She died in 2000, and sometime after that I was given back the photo album and the painting with the mat still there but oddly, the outer frame is missing.  That’s okay, it still looks good.  It spent 10 years over the top of a stairway in my house in Arnprior, and now faces a door in my little bungalow in Fredericton.  It reminds me of a person who was important to me, and of a time of my life just before I got married.

Just as important though are the sketches of paintings not yet done.  One is a sketch I did of my daughter as a baby and I have to laugh because its very existence is much like an essay I started writing back then about life as a new mother: it ends mid-sentence after about three paragraphs.  I haven’t tried to finish it because you know what?  That’s what being a new mother is all about, this not enough time to do anything.


I also have a sketch of Grammie-great.  I promised to paint it for my daughter someday because Grammie-great (her great-grandmother on her father’s side) simply adored her.   She died when my daughter was four and I think she’s her guardian angel. I will do this one soon, now that she is grown.


I’ve fallen behind in my paintings of people: my dad, my daughter, my spouse.  I’m just looking for the right moment in time and the right inspiration to come.  I may be old and white-haired by that time but hey, that’s what retirement is for isn’t it?  I think George Bush Senior would agree.

My latest printed photo album ends in 2004.  With the advent of digital cameras I now literally have nearly a decade and a half of thousands of images that if I don’t print them or something they will be lost in time.  I’m not alone in this certainly.  A painting can last forever though.  Why not put the really special moments on canvas in a way that maybe will long outlast me?  They might wind up in a dump somewhere, sure, but I hope when the day comes and I’m not here, that for at least one or two somebody will say: “Hey, I like this.  Let’s put it up on the wall.  Who did it?”

Carleton Park at Dusk

“Oh, it was Great-great-grandma.  Cool, eh?”

(c) Catherine M. Harris, 2018.  All rights reserved.


Cathi’s Comments for December 31, 2017

I’m a day late writing this, mainly because a big part of me wasn’t sure I even wanted to post it. But then I thought, why shouldn’t I? If I go back to my very first Cathi’s Comments there’s a whole lot of water under the bridge, so much soul searching not only in the time when I posted almost every day, but also I’m constantly doing that in my essays and poetry and in a more abstract way in my fiction. So yes of course I should post my thoughts on this god-forsaken year.

I’ve been depressed since late last summer and I’m doing my best to keep my head enough above water to keep functioning and on really good days, be laughing but it isn’t easy. I try to look always at the possibilities of things but again its hard when the outcomes all seem kind of dark. When that silver lining is just aluminum foil, what do you do? For me I look at the causes then figure out what, if anything, I can do to make stuff better and if I can’t, what to do to get out of the situation. I’ve got a lot situations right now.

In short they are: family, money, work, perception of self, future of my career. Kinda heavy stuff. So let’s see: it’s a long story but one year I made enough because of one-time payments (one of which I paid back at gross for over two years) put me in a higher tax bracket. I owed taxes but in a few years this would go down by itself because I always get tax back. This August I found out I was losing 30% of my net pay for almost a year. Add to that the acting position I’d been doing for over 2 years was ended and I went back down two levels at the end of October. Somewhere in all of this there are still bills to be paid and I really don’t want to or even know how to get a part time job here. Jim tried for 3 years for a part time job before he gave up. I’m not sure what I’m going to do so I’m just putting my faith in the fact there’s always something that saves me just before I go over the brink. I just have to find it.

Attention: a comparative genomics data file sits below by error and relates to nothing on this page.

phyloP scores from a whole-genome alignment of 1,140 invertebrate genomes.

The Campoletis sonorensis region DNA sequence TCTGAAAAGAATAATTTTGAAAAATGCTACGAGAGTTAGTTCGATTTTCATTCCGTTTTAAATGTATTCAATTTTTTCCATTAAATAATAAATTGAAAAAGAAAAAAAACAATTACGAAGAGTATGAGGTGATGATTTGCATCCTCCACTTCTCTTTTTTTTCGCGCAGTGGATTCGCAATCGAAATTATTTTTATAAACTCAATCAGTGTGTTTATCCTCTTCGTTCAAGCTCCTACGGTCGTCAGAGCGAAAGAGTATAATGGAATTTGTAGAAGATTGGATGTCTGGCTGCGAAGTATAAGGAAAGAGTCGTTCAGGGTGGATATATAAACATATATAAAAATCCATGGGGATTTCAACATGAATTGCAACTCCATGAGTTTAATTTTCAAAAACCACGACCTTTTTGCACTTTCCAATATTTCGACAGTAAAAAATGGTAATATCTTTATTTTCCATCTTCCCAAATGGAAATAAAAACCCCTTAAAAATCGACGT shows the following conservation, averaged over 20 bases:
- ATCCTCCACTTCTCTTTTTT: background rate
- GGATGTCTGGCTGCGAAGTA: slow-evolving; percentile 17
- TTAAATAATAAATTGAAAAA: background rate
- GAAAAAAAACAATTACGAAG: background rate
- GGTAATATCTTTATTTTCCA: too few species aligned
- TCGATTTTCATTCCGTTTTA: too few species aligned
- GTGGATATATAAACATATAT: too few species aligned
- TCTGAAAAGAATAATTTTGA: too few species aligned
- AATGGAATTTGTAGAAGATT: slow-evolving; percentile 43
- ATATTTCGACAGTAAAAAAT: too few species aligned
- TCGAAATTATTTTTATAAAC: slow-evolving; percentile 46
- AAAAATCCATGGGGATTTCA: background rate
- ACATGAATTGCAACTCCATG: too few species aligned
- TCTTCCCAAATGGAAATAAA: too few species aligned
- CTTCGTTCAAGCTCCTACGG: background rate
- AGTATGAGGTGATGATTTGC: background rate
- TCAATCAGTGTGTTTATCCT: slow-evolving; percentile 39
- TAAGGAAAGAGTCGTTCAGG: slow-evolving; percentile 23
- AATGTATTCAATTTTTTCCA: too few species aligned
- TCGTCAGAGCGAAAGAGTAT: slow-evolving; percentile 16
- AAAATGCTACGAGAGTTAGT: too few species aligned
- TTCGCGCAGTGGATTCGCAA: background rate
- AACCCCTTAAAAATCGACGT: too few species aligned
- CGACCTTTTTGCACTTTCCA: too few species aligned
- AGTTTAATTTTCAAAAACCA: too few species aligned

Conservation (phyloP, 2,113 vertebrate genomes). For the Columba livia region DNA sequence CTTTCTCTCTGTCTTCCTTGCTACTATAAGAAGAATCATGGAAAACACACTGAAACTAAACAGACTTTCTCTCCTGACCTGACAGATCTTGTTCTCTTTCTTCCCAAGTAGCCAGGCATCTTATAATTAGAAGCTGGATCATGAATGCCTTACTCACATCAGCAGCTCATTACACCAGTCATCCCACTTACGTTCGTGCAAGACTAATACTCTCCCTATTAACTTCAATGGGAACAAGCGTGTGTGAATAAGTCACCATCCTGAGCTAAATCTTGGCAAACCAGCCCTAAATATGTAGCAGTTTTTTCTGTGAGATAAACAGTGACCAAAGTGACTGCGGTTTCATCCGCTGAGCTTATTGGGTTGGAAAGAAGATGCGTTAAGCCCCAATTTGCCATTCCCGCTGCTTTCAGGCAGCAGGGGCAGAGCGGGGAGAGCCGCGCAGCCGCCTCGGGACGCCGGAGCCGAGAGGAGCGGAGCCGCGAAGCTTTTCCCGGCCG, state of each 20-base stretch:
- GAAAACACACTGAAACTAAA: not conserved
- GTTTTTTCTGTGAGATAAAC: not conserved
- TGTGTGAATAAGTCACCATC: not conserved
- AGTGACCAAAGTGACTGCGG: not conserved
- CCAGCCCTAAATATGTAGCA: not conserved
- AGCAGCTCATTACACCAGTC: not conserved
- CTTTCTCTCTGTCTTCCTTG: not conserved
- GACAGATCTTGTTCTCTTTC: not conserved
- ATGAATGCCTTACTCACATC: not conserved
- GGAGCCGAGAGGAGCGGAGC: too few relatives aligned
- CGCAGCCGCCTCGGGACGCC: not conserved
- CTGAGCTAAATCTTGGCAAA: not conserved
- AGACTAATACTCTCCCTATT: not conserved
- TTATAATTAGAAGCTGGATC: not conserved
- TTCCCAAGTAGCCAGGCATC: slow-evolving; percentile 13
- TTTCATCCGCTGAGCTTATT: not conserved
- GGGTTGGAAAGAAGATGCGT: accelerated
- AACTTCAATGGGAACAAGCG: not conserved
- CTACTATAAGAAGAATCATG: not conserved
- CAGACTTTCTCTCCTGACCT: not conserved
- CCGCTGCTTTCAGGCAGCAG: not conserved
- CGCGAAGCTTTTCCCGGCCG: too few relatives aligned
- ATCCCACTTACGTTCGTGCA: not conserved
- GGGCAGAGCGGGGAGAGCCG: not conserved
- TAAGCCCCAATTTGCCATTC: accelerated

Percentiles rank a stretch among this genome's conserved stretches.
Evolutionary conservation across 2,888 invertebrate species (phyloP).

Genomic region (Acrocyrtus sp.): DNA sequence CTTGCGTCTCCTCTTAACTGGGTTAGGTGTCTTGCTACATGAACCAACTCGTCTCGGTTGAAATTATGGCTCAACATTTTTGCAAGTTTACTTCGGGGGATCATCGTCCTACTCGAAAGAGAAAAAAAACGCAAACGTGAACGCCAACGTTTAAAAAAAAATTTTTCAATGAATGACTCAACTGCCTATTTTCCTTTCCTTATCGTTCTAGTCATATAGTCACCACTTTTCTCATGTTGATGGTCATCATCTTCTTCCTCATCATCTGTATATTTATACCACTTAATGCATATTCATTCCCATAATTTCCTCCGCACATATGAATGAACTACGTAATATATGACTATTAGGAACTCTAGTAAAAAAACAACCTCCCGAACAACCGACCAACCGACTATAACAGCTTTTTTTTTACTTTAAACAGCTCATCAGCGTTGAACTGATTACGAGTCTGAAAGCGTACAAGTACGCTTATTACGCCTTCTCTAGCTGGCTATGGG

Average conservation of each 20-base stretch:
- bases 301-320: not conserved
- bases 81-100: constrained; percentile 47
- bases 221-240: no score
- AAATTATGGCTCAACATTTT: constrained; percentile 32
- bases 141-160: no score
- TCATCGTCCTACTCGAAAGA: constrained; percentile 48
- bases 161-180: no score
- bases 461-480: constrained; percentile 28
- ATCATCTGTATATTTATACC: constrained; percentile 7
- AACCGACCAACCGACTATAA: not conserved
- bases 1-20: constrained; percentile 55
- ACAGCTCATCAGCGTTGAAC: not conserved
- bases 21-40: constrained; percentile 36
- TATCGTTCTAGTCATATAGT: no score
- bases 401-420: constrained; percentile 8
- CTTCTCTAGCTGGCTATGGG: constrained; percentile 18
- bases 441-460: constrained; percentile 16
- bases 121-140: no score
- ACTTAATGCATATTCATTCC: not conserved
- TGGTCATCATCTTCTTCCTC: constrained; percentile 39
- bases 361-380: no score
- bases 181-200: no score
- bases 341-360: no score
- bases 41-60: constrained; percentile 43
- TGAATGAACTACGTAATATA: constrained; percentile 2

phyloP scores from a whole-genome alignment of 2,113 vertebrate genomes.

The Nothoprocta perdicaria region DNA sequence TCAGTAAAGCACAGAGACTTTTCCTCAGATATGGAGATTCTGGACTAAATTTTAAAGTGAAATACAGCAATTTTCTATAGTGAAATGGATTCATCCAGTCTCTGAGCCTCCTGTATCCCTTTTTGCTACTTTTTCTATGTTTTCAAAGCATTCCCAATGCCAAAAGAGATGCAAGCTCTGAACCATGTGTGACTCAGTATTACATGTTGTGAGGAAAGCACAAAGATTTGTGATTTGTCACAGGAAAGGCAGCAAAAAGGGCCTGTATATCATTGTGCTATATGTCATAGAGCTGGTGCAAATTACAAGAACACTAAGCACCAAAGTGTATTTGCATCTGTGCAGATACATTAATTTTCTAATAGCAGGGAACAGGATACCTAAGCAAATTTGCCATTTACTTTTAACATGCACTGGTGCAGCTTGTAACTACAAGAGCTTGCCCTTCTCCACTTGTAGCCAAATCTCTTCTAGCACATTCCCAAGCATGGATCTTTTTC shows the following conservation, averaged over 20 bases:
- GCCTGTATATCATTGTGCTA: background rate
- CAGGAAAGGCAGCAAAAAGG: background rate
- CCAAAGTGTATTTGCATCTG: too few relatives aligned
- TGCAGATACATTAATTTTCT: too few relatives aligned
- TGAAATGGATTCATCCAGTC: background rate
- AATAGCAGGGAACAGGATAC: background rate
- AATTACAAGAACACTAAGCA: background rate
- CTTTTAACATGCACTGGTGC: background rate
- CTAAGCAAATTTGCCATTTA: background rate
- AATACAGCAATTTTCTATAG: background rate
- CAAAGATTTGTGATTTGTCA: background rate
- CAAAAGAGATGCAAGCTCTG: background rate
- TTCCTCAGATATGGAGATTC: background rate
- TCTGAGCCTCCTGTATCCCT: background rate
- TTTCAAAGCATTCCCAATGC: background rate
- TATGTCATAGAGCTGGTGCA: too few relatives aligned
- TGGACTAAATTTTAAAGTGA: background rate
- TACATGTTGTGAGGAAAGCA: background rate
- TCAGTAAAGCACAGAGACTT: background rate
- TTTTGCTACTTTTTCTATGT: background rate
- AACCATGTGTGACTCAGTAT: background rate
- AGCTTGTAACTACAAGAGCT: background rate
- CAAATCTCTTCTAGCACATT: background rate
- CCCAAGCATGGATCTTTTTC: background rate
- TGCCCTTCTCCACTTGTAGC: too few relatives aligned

Family: it’s no secret there’s people in my family who won’t have anything to do with me. Why? Because I don’t fit the mould, and they won’t listen to my explanations of why my life has gone the way it has. I don’t live up to their expectations, and they didn’t listen to me so they’ve made up stuff that unfortunately is now being fed to other people which I find out about of course. If any of them read my essays or my comments they’d know what they think is wrong, but they don’t. Unfortunately I find myself in another situation where I’m blamed again for things that are misinterpretations. Rather than listen to my explanations, it’s discounted and erroneous stuff is believed. And it hurts to be in that situation. Nevertheless, I won’t apologize for falsehoods and for decisions I made for reasons that people don’t know the whole story of. I also am very good at keeping secrets. Where it’s important I won’t be telling the whole story even if it hurts me. So there we are. I can only be who I am, live my life the way I see fit, and if people really want to lay down the sword and actually come talk to me and then believe me when I tell my truth then maybe there’ll be some hope. I’m not holding my breath. It’s just that this year someone I didn’t expect did the same thing to me and so yes, I’m at a loss because if they aren’t willing to understand the truth as I lived it, well…. That one came out of left field because I honestly thought they knew
me better than that. So I can only let the ache die down and carry on.